Aug 4, 2009
Reading time
3 minutes
Download the article
Click here to print
Text size
aA+ aA-

July US retail sales lack bounce

Aug 4, 2009

SAN FRANCISCO (Reuters) - U.S. retailers could post their 11th consecutive drop in monthly same-store sales this week as cool weather, a weak job market, and a lack of tax-free holidays had shoppers picking through the clearance racks in July instead of buying full-priced back-to-school clothes.

July typically offers retailers a chance to bolster second-quarter profits by selling new autumn merchandise to fashion conscious students, eager to begin piecing together a stylish wardrobe for the first day of school.

But this year, analysts expect that July got little boost from back-to-school sales. Shoppers are showing a reluctance to buy anything at full price, and new fall merchandise arriving in stores is competing with the heavily discounted summer goods that failed to sell well in June.

When retailers release July sales results on Wednesday 5 August and Thursday 6 August, the reports, which measure sales at stores open at least a year, could be peppered with some profit warnings from chains that were unable to attract shoppers with the right mix of merchandise and prices.

"This is the end of the quarter for most retailers," said Eric Beder, retail analyst at Brean Murray, Carret & Co. "The final reckoning is going to happen on Thursday (6 August)."

Beder said American Eagle Outfitters (AEO.N) could warn on its second-quarter earnings due to back-to-school merchandise that was "highly underwhelming" and increased competition from lower-priced competitor Aeropostale (ARO.N).

In July, overall same-store sales for U.S. retailers are expected to fall 5 percent, according to data from Thomson Reuters. The figure excludes Wal-Mart Stores (WMT.N), which stopped reporting monthly sales earlier this year.

Department stores and retail chains that sell clothes to teenagers and children are expected to post the worst sales declines in July with a 9 percent and 10.4 percent drop, respectively.


June same-store sales fell 4.9 percent, according to Thomson Reuters.

With last month ranking as the coolest July in North America in 17 years, according to weather tracking firm Planalytics, "We think July trends are going to be similar to slightly worse than June," Pali Research analyst Amy Noblin said.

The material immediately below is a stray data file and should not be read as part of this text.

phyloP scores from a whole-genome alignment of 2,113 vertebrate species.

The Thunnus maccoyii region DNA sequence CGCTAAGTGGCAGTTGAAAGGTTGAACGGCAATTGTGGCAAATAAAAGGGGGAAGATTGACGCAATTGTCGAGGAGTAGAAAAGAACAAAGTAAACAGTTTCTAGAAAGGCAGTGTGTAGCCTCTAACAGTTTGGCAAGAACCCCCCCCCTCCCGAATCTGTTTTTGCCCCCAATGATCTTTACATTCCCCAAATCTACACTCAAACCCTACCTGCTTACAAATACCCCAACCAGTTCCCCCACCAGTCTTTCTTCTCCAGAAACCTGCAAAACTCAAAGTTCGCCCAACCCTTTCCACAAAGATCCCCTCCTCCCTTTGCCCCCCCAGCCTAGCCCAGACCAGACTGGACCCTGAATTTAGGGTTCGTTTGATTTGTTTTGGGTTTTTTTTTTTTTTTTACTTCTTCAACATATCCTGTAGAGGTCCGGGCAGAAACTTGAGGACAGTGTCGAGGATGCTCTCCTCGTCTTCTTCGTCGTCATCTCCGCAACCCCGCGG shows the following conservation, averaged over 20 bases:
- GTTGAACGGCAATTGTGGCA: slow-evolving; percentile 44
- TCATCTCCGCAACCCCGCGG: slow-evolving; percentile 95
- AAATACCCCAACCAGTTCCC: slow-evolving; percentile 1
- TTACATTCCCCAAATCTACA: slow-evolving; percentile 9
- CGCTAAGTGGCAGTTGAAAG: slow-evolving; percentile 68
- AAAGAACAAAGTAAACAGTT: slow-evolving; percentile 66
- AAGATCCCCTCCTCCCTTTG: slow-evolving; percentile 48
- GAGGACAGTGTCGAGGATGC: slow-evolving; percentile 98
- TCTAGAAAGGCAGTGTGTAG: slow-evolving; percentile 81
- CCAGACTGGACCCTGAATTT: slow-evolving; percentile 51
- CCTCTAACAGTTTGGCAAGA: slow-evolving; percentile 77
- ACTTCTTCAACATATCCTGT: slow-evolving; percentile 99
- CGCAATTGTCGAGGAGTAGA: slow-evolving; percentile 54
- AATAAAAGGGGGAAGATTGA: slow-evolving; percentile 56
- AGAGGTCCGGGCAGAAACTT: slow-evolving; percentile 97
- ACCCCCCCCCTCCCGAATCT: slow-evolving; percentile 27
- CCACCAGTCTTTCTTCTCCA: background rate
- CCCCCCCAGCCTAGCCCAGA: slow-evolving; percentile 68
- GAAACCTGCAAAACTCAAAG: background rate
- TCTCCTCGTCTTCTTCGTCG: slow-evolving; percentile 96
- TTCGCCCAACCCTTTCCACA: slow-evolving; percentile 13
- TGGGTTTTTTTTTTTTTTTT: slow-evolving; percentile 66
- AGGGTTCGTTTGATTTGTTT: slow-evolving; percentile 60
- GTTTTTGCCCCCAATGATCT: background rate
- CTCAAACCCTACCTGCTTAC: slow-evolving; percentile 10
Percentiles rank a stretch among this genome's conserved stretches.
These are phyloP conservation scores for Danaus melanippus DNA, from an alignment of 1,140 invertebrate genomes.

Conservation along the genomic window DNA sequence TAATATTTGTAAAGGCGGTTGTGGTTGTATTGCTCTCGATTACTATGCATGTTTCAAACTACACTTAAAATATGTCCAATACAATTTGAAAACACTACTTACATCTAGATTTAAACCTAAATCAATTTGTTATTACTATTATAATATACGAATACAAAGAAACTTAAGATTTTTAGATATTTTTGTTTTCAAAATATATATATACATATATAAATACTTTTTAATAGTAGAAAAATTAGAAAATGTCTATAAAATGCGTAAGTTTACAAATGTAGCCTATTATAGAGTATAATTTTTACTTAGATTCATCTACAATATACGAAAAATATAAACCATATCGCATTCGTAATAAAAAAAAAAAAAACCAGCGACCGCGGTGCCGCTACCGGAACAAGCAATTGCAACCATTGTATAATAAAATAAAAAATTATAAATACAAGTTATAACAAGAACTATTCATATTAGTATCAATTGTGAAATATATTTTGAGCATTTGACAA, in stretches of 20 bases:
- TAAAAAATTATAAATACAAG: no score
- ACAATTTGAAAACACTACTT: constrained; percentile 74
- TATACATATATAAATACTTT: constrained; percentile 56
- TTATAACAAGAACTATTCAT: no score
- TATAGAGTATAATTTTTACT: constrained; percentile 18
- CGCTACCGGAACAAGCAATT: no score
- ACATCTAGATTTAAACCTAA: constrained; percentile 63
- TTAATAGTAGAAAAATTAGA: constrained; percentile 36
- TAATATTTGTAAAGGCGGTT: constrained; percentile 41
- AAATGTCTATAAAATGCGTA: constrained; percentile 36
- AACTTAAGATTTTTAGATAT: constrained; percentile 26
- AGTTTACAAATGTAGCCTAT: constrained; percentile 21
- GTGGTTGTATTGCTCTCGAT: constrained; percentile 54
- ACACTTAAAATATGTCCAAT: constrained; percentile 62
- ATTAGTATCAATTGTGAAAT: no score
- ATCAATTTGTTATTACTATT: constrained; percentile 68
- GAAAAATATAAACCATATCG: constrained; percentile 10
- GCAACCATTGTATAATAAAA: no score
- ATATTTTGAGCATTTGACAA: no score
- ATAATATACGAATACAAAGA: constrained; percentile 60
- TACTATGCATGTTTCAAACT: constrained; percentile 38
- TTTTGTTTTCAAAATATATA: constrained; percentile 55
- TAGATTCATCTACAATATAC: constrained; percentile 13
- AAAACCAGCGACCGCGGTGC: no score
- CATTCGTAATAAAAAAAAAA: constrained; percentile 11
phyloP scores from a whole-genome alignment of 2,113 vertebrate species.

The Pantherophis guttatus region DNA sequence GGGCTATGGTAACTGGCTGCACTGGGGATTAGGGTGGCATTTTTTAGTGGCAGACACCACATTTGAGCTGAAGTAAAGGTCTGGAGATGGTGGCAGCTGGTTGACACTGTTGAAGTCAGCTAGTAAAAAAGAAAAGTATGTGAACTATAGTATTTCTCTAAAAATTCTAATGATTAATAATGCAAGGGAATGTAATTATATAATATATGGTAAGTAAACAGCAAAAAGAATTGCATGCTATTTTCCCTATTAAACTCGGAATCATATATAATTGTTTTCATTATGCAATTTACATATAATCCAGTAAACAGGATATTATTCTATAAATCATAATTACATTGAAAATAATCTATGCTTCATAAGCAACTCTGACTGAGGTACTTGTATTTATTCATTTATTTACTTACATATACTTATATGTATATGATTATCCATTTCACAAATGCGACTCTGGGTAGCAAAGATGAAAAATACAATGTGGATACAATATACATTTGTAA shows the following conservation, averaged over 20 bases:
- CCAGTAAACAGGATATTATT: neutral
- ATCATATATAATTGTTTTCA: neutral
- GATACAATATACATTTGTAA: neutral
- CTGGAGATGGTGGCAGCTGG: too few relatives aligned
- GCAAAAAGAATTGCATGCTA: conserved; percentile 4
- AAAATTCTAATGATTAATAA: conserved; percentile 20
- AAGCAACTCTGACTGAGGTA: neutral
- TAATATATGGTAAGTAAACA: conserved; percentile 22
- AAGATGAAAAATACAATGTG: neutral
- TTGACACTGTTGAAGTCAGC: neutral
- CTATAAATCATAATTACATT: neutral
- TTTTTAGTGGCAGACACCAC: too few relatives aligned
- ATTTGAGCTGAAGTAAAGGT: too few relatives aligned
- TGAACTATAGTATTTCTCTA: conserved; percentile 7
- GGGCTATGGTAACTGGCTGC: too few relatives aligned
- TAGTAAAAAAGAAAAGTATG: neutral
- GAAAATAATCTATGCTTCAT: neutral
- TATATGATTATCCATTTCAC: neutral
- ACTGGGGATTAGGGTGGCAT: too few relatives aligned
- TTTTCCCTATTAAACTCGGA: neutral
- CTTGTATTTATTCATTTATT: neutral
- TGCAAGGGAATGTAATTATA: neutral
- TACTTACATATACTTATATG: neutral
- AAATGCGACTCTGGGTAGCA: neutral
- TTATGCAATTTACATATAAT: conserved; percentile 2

She said retailers also missed getting a boost in July from tax-free-shopping holidays, which were shifted in some states from the July reporting period into the August period.

During tax holidays, which have been a boon to the back-to-school sales season in recent years, states suspend their sales taxes to encourage shopping.

Wedbush Morgan said July typically represents about 30 to 35 percent of second-quarter sales for many clothing retailers. Following three months of soft sales trends, it said earnings could be at risk at American Eagle Outfitters and Zumiez Inc


But it said that Aeropostale and Gymboree could raise earnings expectations, given solid business trends.

FBR Capital Markets & Co analyst Adrienne Tennant agreed that Gymboree and Aeropostale could raise second-quarter guidance. She also said Gap (GPS.N) could increase its earnings forecast, given its tight control of expenses.

While consumers are showing a penchant for shopping at discount stores to stretch limited household budgets, July same-store sales among the group are expected to fall 6.3 percent.

Jharonne Martis, senior research analyst at Thomson Reuters, said a large part of the decline is due to falling same-store sales at Costco Wholesale (COST.O) and BJ's Wholesale Club (BJ.N).

Last year, the warehouse clubs, which operate gasoline stations, saw their same-store sales jump as fuel prices reached record levels. But this year, their sales have waned as gas prices have fallen.

Including gasoline sales, five analysts expect BJ's July same-store sales to fall 6.8 percent. But excluding gasoline, one analyst expects an increase of 4.5 percent, according to Thomson Reuters data.

(Reporting by Nicole Maestri, editing by Leslie Gevirtz)

© Thomson Reuters 2023 All rights reserved.